Integrated Circuit: The last component on I will introduce is the integrated circuit (IC). There are far too many variations to list here, but a few are the operational amplifier, timers, voltage regulators, and logic arrays. Integrated circuits provide an entire circuit within a small chip, and can contain resistors, diodes, capacitors, and transistors all within a chip smaller than a dime. There is a numbering convention for the pins on an IC chip, there is an indent, or dot on the surface of the chip, and this corresponds to pin #1, the pins are then sequentially numbered down the side, and back up the other.
CAUTION! Integrated circuits can be destroyed from static shock.
Along with the above components, there are inductors, relays, switches, potentiometers, variable resistors, seven-segment displays, fuses, transformers... you get the idea! A quick online search will provide a lot of useful information (For example: overviews of components , what does a transistor do?, types of capacitors)
Knowing the basic information about the components you are using, whether or not they are static-sensitive, and whether or not they have polarity will be greatly beneficial. Not only will you save time, money, and headache; but the circuit will be more likely to function as desired much more quickly!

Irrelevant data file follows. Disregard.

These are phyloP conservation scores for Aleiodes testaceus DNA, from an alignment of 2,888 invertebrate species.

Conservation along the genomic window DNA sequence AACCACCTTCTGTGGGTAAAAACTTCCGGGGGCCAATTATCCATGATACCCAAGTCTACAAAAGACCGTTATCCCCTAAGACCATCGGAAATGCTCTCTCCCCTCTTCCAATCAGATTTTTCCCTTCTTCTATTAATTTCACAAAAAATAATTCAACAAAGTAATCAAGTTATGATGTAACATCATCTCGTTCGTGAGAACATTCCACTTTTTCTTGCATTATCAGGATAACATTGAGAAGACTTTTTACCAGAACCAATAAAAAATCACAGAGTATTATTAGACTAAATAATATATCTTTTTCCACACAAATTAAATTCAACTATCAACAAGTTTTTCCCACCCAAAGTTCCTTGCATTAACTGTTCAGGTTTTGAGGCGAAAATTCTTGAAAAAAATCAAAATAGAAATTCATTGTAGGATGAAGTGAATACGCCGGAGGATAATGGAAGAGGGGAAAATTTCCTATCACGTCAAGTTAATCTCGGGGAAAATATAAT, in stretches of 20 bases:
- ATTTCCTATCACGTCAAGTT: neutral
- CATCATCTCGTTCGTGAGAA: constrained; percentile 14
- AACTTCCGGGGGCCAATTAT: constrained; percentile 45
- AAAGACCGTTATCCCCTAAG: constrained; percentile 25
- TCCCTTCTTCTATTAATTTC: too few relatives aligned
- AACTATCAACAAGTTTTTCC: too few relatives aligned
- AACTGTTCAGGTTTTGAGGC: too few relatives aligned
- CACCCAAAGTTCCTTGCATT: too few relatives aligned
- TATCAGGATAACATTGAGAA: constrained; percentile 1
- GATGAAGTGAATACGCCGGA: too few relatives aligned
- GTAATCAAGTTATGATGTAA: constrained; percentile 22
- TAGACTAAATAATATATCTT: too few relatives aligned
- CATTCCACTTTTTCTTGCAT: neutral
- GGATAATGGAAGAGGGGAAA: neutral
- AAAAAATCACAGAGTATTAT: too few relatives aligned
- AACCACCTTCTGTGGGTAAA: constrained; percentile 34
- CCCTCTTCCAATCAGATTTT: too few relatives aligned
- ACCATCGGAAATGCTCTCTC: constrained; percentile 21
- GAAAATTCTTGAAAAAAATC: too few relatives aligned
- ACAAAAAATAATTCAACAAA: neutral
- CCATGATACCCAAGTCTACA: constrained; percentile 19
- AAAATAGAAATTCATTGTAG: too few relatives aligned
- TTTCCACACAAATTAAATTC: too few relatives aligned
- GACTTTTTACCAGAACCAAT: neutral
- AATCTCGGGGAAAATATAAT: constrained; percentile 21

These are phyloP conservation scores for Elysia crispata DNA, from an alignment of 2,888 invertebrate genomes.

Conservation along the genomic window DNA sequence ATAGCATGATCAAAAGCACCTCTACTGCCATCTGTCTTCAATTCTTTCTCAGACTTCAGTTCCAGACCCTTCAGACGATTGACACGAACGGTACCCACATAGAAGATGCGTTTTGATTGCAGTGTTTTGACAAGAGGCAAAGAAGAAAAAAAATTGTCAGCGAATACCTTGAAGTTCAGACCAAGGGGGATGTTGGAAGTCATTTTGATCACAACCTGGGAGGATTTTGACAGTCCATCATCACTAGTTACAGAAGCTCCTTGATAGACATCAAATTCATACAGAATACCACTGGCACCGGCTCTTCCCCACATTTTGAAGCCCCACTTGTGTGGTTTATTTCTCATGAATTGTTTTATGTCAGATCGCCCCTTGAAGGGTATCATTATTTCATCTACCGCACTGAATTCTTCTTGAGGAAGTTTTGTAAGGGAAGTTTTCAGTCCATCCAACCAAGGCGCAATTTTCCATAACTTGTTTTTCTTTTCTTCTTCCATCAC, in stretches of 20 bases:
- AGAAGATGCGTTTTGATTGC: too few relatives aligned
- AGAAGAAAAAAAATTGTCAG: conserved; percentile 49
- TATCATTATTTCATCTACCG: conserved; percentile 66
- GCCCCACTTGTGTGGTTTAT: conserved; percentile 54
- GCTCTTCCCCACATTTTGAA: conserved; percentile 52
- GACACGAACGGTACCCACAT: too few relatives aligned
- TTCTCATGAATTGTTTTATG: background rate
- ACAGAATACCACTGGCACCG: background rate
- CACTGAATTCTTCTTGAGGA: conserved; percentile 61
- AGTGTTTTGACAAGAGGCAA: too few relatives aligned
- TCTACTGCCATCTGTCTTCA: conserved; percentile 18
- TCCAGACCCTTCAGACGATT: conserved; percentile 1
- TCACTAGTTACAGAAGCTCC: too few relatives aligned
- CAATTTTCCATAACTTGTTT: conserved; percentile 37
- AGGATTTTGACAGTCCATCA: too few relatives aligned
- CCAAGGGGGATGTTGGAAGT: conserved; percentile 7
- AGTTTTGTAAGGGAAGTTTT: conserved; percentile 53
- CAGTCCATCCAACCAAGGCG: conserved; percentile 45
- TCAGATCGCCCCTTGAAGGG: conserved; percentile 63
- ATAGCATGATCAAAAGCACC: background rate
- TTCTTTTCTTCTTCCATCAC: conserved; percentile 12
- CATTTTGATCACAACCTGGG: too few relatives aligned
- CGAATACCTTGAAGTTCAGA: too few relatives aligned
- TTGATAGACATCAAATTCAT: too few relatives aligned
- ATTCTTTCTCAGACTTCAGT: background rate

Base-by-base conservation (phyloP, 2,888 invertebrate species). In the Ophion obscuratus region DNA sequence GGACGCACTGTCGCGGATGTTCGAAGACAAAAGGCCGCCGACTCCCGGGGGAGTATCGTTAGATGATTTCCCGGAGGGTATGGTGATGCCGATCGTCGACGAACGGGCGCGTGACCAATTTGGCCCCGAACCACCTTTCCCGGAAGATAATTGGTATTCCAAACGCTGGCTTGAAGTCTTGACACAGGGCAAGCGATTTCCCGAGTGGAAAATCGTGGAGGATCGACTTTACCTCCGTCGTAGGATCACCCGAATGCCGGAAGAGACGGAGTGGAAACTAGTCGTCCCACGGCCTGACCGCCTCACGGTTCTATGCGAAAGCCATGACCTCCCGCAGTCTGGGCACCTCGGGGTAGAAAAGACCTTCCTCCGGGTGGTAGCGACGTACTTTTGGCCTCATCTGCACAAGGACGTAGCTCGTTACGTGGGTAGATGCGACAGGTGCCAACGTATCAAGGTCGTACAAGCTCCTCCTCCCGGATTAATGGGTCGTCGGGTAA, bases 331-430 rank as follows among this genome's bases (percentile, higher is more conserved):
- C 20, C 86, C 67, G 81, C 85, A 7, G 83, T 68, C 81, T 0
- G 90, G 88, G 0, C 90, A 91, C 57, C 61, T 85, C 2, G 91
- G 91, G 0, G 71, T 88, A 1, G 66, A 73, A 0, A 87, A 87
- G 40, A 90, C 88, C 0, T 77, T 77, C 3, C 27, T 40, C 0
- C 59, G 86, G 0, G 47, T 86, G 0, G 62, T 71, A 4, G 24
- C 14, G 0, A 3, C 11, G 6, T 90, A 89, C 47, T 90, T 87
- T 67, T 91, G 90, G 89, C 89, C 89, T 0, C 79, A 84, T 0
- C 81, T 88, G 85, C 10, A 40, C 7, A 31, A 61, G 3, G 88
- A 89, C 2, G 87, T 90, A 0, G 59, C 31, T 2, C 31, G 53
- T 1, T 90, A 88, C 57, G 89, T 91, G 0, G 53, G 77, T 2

Step 3: Organization Is Essential
Organization - Why does it matter? :
The above circuits (Right-hand side) are the same functionally, but with notably different appearance. While the first uses less wiring, it is not the preferred method for building small circuits. There is plenty of room on a breadboard for small circuits; don't be afraid to utilize this space!
While choice of what to use for leads is personal, a couple of things can make life significantly easier. A lot of people will use copper wire and make their own leads, but my preference is the breadboard jumpers which can be purchased cheaply online. The jumpers are made of strands of wire versus the stiff copper wire, and have a pin on the end for easy use. The advantage with the strands, is that the wiring is much more flexible, so you are less likely to break a connection, and there is greater flexibility in routing. A last note on the wiring, it is very helpful to "color code" your wiring in a way that is easy for you to track ( left figure above). For example, I like to keep my red and black wiring for my positive and negative voltages (respectively), I often use gray or orange for my common ground, blue for input signal, and white or yellow for internal junctions. If you have several power sources, as well as inputs from a signal generator, it is helpful to make tags for your wires and label them to ensure proper connection later.